“If you do it, you best do it right”. No matter how you decide to play it, it is extremely important that you nail the rotation! If you are ambitious, a letter of recommendation from a prominent figure (i.e. the chairman, or PD) of another institution can be a strong addition to the application.
Ideally, applicants should aim for scheduling their away rotation(s) between the months of May and early September. Timing the visiting rotation this way allows students to hopefully have gained enough clinical experience from earlier rotations to do well in a less than familiar setting. It also allows enough time for the grade and possible letters of recommendation to be submitted for the application. Apply to at least a couple different programs, and apply early! This is a hot time for away rotations and if you wait too long to apply, you may find yourself without a rotation at the institutions you want! If you are an underrepresented minority student, several programs offer opportunities for scholarships.
IS RESEARCH EXPERIENCE NECESSARY TO MATCH?
The short answer is no, but it definitely helps. With the exception of a few programs, most programs give preference to applicants that demonstrate interest in a career in academic medicine. Having a track record of research involvement is one of the best ways to show interest.
Having research experience does a number of things for your application. First, it tells the selection committee that you have intellectual curiosity and are self-motivated. Secondly, it gives you something to talk about with the interviewer. Many, if not most programs have at least one designated interviewer to specifically grade your knowledge of past research experience and gauge your potential for future quality research. Not having any research to talk about will make for a long 10-15 minutes! You will be surprised at how the interviewer lights up when they see that you have researched something they are interested in – instant rapport! Finally, nearly every single person on each selection committee is an academician. Everyone wants to recruit people that are similar to themselves. Give them what they want.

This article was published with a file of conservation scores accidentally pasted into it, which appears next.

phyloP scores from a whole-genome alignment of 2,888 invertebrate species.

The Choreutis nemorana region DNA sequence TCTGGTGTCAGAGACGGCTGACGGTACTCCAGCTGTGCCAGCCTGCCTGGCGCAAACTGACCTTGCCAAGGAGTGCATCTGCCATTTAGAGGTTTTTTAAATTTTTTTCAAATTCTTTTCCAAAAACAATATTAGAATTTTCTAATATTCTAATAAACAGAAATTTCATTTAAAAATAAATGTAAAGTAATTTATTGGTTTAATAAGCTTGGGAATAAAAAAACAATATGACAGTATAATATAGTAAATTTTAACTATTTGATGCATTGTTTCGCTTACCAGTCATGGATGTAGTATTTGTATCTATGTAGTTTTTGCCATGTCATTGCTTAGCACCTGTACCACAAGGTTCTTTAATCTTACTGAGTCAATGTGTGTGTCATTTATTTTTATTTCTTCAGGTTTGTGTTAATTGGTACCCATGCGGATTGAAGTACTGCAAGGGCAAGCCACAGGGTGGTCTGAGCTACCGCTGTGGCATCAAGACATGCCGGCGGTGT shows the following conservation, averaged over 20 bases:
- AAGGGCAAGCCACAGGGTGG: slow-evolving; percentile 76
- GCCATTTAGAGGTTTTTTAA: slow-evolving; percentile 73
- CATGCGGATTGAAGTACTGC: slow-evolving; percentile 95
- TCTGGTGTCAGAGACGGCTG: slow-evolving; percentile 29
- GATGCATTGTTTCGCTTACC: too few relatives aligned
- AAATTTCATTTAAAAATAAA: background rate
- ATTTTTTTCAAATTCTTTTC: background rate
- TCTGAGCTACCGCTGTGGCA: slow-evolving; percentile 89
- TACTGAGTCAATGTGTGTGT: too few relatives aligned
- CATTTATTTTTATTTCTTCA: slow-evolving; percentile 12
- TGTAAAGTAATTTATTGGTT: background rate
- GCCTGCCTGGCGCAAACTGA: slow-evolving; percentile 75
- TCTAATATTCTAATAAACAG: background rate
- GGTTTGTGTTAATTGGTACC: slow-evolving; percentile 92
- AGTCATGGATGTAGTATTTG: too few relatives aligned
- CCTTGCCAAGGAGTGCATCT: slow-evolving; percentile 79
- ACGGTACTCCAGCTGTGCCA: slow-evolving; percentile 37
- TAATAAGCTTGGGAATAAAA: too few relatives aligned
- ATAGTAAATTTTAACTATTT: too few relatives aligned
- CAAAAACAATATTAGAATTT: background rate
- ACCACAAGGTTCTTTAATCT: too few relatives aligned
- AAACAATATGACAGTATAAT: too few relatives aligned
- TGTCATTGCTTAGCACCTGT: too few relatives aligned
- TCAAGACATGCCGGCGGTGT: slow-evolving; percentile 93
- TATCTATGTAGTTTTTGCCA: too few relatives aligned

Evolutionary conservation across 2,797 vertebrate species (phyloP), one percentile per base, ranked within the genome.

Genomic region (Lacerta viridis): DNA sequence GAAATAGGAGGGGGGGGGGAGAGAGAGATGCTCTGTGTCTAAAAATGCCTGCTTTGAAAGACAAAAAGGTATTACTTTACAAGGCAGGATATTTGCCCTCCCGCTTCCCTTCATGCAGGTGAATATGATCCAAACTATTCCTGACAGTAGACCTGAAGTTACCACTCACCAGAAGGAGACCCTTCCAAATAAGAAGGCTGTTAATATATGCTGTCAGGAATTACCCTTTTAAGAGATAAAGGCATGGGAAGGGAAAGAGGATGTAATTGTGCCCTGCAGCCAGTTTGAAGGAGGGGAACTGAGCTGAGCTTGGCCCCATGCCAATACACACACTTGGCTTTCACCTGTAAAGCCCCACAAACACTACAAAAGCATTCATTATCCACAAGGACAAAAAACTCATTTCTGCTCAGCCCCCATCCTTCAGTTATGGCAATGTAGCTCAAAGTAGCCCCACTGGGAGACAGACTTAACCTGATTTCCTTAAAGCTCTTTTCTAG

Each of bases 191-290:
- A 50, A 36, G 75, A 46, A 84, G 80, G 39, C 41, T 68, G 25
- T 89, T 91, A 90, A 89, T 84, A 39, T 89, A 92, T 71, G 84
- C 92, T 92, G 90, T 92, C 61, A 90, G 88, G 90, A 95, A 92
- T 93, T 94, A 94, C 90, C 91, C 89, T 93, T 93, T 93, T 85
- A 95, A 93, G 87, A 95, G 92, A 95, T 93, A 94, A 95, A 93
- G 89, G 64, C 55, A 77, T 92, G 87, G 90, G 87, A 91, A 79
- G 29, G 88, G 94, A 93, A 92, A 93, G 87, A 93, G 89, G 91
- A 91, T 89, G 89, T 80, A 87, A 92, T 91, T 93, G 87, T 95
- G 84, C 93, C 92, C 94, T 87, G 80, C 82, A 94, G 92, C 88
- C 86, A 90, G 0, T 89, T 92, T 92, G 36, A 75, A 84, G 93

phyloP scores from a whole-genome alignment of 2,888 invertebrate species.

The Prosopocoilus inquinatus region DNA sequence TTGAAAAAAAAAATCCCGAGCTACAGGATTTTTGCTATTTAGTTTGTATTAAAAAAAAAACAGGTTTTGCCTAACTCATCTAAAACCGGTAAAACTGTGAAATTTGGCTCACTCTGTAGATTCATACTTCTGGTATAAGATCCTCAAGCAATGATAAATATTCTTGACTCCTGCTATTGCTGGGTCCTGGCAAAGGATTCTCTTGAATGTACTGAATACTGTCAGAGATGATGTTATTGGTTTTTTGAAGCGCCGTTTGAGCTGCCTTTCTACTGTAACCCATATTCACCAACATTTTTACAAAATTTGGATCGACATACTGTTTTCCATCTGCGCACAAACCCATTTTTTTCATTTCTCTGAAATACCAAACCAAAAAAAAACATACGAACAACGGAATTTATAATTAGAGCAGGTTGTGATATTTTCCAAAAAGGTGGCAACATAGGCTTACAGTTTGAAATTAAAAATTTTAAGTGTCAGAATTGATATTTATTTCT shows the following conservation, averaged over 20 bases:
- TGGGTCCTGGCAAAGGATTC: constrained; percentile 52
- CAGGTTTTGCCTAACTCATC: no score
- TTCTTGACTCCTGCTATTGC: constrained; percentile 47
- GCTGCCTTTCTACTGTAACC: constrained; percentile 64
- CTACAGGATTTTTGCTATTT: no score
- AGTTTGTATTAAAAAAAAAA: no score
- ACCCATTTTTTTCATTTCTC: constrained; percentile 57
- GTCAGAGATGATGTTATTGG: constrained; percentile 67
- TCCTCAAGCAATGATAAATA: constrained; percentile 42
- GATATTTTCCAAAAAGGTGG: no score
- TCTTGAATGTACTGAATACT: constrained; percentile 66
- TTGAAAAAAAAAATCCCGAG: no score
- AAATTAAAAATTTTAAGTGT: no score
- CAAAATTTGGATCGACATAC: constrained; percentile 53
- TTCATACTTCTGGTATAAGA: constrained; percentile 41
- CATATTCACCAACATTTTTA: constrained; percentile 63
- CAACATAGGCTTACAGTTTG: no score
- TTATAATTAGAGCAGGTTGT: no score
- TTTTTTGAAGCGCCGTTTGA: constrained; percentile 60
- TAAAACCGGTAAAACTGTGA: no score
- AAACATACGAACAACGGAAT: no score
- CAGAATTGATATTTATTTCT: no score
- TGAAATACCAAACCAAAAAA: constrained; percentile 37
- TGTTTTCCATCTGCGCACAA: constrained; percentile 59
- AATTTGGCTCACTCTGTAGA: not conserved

If you decide to pursue research, make it meaningful and productive. Ideally you should get a journal publication, oral presentation or at minimum a poster presentation at a national meeting. Unfortunately, even if you worked hard but have nothing to show for it, on paper you look the same as the student that slacked off and never showed up for single day of the rotation. Field-specific research is preferred over other clinical research, but if you have already completed research in other clinical areas, this will of course be helpful. We have included a list of hints to help those that are interested in research to get the most for their time:
1. Seek a research lab/ research advisor that is very productive. You are much more likely to get your name on a publication from a lab that pumps out a couple articles a month.
2. Meet with your prospective research advisor ahead of time to layout expectations. Make sure that you will not just be just a lab gopher and will be given first or second authorship if you work hard and significantly contribute to the project.
3. Choose a topic that is meaningful but doable in the allotted time frame. Make sure the project has merit and is potentially publishable, but realize that you will not be able to cure AIDS during an 8-week rotation. When deciding how long a project will likely require, take the estimated time and multiply by 2; this will be more realistic as projects always hit snags and never run perfectly smooth.
4. Do all of the background reading and project design before you start your research block. Since time will already be tight, you need to hit the ground running once you start your research time.
If you are absolutely opposed to any research, you should apply extra time and energy to other important areas of your application. Again, research is helpful, but you do not have to have it to match; there are plenty of applicants that do match to great programs without significant research experience.